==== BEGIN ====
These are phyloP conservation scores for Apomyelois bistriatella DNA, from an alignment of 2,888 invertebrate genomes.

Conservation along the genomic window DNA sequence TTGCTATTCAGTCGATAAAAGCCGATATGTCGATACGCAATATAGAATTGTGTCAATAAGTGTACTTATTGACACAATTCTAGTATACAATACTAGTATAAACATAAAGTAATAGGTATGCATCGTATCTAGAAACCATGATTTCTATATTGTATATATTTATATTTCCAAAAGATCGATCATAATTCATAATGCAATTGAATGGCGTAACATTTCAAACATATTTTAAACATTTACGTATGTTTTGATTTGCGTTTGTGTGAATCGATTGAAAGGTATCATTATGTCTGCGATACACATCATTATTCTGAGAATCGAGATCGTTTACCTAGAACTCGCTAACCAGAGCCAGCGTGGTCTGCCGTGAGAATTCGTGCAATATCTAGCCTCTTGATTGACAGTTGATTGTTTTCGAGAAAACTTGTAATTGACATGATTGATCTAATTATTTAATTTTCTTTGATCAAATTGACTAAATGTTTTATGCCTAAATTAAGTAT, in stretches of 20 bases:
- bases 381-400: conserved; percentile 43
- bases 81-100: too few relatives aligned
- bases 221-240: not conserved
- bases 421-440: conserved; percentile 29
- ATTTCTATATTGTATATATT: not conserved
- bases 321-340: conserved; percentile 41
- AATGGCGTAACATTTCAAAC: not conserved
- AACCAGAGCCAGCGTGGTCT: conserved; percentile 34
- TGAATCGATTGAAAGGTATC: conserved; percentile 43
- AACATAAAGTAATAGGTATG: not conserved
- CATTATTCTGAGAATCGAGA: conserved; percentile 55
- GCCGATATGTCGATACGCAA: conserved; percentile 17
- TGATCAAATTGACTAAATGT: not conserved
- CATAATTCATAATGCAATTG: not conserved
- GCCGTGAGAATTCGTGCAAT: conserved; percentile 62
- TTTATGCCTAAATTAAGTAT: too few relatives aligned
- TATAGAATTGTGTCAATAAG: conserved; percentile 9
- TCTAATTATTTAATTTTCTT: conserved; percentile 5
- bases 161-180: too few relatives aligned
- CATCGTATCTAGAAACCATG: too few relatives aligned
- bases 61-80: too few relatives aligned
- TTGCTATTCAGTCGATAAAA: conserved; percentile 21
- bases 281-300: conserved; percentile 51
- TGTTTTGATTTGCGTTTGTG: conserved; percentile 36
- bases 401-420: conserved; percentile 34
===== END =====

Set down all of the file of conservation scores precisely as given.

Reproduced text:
These are phyloP conservation scores for Apomyelois bistriatella DNA, from an alignment of 2,888 invertebrate genomes.

Conservation along the genomic window DNA sequence TTGCTATTCAGTCGATAAAAGCCGATATGTCGATACGCAATATAGAATTGTGTCAATAAGTGTACTTATTGACACAATTCTAGTATACAATACTAGTATAAACATAAAGTAATAGGTATGCATCGTATCTAGAAACCATGATTTCTATATTGTATATATTTATATTTCCAAAAGATCGATCATAATTCATAATGCAATTGAATGGCGTAACATTTCAAACATATTTTAAACATTTACGTATGTTTTGATTTGCGTTTGTGTGAATCGATTGAAAGGTATCATTATGTCTGCGATACACATCATTATTCTGAGAATCGAGATCGTTTACCTAGAACTCGCTAACCAGAGCCAGCGTGGTCTGCCGTGAGAATTCGTGCAATATCTAGCCTCTTGATTGACAGTTGATTGTTTTCGAGAAAACTTGTAATTGACATGATTGATCTAATTATTTAATTTTCTTTGATCAAATTGACTAAATGTTTTATGCCTAAATTAAGTAT, in stretches of 20 bases:
- bases 381-400: conserved; percentile 43
- bases 81-100: too few relatives aligned
- bases 221-240: not conserved
- bases 421-440: conserved; percentile 29
- ATTTCTATATTGTATATATT: not conserved
- bases 321-340: conserved; percentile 41
- AATGGCGTAACATTTCAAAC: not conserved
- AACCAGAGCCAGCGTGGTCT: conserved; percentile 34
- TGAATCGATTGAAAGGTATC: conserved; percentile 43
- AACATAAAGTAATAGGTATG: not conserved
- CATTATTCTGAGAATCGAGA: conserved; percentile 55
- GCCGATATGTCGATACGCAA: conserved; percentile 17
- TGATCAAATTGACTAAATGT: not conserved
- CATAATTCATAATGCAATTG: not conserved
- GCCGTGAGAATTCGTGCAAT: conserved; percentile 62
- TTTATGCCTAAATTAAGTAT: too few relatives aligned
- TATAGAATTGTGTCAATAAG: conserved; percentile 9
- TCTAATTATTTAATTTTCTT: conserved; percentile 5
- bases 161-180: too few relatives aligned
- CATCGTATCTAGAAACCATG: too few relatives aligned
- bases 61-80: too few relatives aligned
- TTGCTATTCAGTCGATAAAA: conserved; percentile 21
- bases 281-300: conserved; percentile 51
- TGTTTTGATTTGCGTTTGTG: conserved; percentile 36
- bases 401-420: conserved; percentile 34